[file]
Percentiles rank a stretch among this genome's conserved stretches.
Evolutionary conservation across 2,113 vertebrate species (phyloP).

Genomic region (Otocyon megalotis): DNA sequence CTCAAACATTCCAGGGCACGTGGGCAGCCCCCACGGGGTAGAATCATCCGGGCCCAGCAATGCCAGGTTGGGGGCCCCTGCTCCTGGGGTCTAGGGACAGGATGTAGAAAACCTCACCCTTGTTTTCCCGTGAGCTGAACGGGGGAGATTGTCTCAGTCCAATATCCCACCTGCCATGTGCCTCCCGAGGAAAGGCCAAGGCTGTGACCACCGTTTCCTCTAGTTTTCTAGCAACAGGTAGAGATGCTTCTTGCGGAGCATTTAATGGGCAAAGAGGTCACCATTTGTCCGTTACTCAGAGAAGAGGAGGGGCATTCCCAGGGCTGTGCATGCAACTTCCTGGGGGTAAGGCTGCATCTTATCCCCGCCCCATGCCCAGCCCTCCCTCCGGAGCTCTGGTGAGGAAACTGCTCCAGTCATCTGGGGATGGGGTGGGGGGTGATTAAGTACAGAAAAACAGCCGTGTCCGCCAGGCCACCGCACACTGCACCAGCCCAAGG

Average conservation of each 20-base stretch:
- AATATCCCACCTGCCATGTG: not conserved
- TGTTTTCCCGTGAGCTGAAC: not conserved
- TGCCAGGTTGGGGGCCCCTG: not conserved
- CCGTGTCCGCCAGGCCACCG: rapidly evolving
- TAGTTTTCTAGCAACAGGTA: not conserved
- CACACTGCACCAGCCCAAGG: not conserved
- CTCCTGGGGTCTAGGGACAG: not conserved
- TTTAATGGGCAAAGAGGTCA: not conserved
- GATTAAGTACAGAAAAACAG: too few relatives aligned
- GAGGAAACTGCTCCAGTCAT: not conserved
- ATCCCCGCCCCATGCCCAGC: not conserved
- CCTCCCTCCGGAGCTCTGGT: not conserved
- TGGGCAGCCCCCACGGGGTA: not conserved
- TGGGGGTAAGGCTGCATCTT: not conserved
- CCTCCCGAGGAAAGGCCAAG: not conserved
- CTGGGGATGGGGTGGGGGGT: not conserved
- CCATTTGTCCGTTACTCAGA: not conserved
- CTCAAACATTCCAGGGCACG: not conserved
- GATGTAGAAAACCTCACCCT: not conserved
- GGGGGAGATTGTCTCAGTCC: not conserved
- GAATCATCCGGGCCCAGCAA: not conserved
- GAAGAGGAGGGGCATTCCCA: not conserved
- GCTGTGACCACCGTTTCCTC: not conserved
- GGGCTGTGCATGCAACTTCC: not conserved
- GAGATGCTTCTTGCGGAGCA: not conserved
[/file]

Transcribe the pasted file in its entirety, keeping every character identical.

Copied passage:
Percentiles rank a stretch among this genome's conserved stretches.
Evolutionary conservation across 2,113 vertebrate species (phyloP).

Genomic region (Otocyon megalotis): DNA sequence CTCAAACATTCCAGGGCACGTGGGCAGCCCCCACGGGGTAGAATCATCCGGGCCCAGCAATGCCAGGTTGGGGGCCCCTGCTCCTGGGGTCTAGGGACAGGATGTAGAAAACCTCACCCTTGTTTTCCCGTGAGCTGAACGGGGGAGATTGTCTCAGTCCAATATCCCACCTGCCATGTGCCTCCCGAGGAAAGGCCAAGGCTGTGACCACCGTTTCCTCTAGTTTTCTAGCAACAGGTAGAGATGCTTCTTGCGGAGCATTTAATGGGCAAAGAGGTCACCATTTGTCCGTTACTCAGAGAAGAGGAGGGGCATTCCCAGGGCTGTGCATGCAACTTCCTGGGGGTAAGGCTGCATCTTATCCCCGCCCCATGCCCAGCCCTCCCTCCGGAGCTCTGGTGAGGAAACTGCTCCAGTCATCTGGGGATGGGGTGGGGGGTGATTAAGTACAGAAAAACAGCCGTGTCCGCCAGGCCACCGCACACTGCACCAGCCCAAGG

Average conservation of each 20-base stretch:
- AATATCCCACCTGCCATGTG: not conserved
- TGTTTTCCCGTGAGCTGAAC: not conserved
- TGCCAGGTTGGGGGCCCCTG: not conserved
- CCGTGTCCGCCAGGCCACCG: rapidly evolving
- TAGTTTTCTAGCAACAGGTA: not conserved
- CACACTGCACCAGCCCAAGG: not conserved
- CTCCTGGGGTCTAGGGACAG: not conserved
- TTTAATGGGCAAAGAGGTCA: not conserved
- GATTAAGTACAGAAAAACAG: too few relatives aligned
- GAGGAAACTGCTCCAGTCAT: not conserved
- ATCCCCGCCCCATGCCCAGC: not conserved
- CCTCCCTCCGGAGCTCTGGT: not conserved
- TGGGCAGCCCCCACGGGGTA: not conserved
- TGGGGGTAAGGCTGCATCTT: not conserved
- CCTCCCGAGGAAAGGCCAAG: not conserved
- CTGGGGATGGGGTGGGGGGT: not conserved
- CCATTTGTCCGTTACTCAGA: not conserved
- CTCAAACATTCCAGGGCACG: not conserved
- GATGTAGAAAACCTCACCCT: not conserved
- GGGGGAGATTGTCTCAGTCC: not conserved
- GAATCATCCGGGCCCAGCAA: not conserved
- GAAGAGGAGGGGCATTCCCA: not conserved
- GCTGTGACCACCGTTTCCTC: not conserved
- GGGCTGTGCATGCAACTTCC: not conserved
- GAGATGCTTCTTGCGGAGCA: not conserved